A number of significant sustainability developments occurred in 2012, contributing to our need for increased collective action around climate change. The Dodd-Frank Act mandated companies to disclose information related to their supply chain. The US drought grew and became more extreme, impacting agriculture and commodity prices. Conversations after Hurricane Sandy showed the need for increased adaptation and resiliency necessary for the future.

In the midst of these pressing issues, I see the following five trends emerging in the world of corporate sustainability in 2013:

1. The intersection of technology and sustainability. Across industries, technology is being utilized to find operation management efficiencies or drive sustainability into purchasing practices. These advancements allow companies to look at real-time data on a host of issues, such as carbon and water use, and make immediate recommendations that will conserve resources. At Darden, we are exploring how to leverage technology to view the performance of each of our restaurants in real time. Our goal is to identify and gather key insights from the top performing restaurants to employ across our operations.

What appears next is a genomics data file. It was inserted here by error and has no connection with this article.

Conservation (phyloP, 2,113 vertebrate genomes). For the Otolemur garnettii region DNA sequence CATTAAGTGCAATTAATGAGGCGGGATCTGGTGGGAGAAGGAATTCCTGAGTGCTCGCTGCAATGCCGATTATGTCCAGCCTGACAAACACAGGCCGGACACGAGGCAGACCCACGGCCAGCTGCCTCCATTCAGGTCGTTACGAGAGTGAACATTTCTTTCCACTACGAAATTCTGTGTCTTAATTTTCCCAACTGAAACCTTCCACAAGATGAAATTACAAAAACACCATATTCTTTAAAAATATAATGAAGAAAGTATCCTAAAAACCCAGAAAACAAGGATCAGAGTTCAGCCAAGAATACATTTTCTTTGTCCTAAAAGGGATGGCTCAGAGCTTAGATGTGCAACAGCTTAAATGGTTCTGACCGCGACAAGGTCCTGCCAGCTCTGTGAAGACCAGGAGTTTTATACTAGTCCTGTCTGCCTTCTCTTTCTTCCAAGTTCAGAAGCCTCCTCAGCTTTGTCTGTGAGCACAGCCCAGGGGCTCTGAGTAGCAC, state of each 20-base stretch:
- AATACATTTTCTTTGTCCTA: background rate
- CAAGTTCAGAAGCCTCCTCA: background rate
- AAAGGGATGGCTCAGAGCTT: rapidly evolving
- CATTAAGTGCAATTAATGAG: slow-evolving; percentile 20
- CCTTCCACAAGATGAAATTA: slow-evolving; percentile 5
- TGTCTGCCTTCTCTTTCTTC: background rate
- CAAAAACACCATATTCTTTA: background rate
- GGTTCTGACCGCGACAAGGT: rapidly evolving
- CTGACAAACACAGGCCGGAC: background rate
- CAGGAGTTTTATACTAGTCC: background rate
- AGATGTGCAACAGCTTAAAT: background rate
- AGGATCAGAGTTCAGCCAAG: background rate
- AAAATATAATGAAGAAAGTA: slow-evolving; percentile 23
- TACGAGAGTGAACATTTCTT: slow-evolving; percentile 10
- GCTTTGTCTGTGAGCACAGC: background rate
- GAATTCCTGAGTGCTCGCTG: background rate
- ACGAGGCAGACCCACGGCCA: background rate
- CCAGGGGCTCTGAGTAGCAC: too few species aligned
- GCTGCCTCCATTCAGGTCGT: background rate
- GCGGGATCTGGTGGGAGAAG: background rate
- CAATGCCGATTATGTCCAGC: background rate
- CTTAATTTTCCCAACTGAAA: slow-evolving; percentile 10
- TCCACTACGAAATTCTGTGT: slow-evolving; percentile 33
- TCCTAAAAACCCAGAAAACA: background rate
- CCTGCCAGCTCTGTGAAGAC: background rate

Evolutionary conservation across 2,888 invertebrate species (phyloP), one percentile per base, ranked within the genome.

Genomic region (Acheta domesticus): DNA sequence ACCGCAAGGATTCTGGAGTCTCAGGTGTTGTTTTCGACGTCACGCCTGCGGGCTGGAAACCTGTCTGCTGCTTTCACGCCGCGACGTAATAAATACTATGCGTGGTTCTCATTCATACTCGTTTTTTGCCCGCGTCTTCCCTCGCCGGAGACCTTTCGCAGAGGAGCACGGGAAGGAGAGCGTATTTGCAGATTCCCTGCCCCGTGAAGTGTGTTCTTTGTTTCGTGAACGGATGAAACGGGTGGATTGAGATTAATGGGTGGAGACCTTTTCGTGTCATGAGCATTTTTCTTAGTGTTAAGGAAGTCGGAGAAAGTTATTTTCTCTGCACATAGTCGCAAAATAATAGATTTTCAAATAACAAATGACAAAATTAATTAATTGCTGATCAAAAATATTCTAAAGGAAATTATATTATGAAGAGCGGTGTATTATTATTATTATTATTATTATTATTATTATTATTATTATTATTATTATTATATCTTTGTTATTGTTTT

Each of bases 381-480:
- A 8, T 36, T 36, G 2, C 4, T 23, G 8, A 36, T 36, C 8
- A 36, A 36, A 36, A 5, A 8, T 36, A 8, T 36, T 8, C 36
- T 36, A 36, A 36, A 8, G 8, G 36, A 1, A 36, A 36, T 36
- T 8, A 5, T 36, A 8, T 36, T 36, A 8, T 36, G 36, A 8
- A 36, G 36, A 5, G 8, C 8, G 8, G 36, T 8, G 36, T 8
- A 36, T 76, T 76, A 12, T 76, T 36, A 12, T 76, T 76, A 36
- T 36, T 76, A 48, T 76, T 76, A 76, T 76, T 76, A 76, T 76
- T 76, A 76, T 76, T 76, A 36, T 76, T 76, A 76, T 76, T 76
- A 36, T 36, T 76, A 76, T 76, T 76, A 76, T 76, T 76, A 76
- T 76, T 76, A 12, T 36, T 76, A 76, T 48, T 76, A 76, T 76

2. Growing interest in supply chain and product sourcing from consumers. When and where a consumer buys a product - be it a purse or a meal at Red Lobster - they want more information. Where was this product sourced? Who made the product and what were their working conditions? Were there any environmental impacts in the production cycle? Issues related to supply chain and product sourcing will be a topic for the private sector to address, and ideally, will help to increase proactive transparency and engagement.

3. Leveraging employees to implement sustainability. Corporate sustainability is less about the size of the staff and more about how people across the company are embedding sustainability throughout their work. A trend has begun to make sustainability a part of performance evaluations in an attempt to drive sustainability throughout an organization. Companies like Intel and Shell link sustainability as a part of their review process. How a company integrates performance management and sustainability will help drive large-scale change. By working with key groups, such as human resources, sustainability becomes integrated into a company's culture.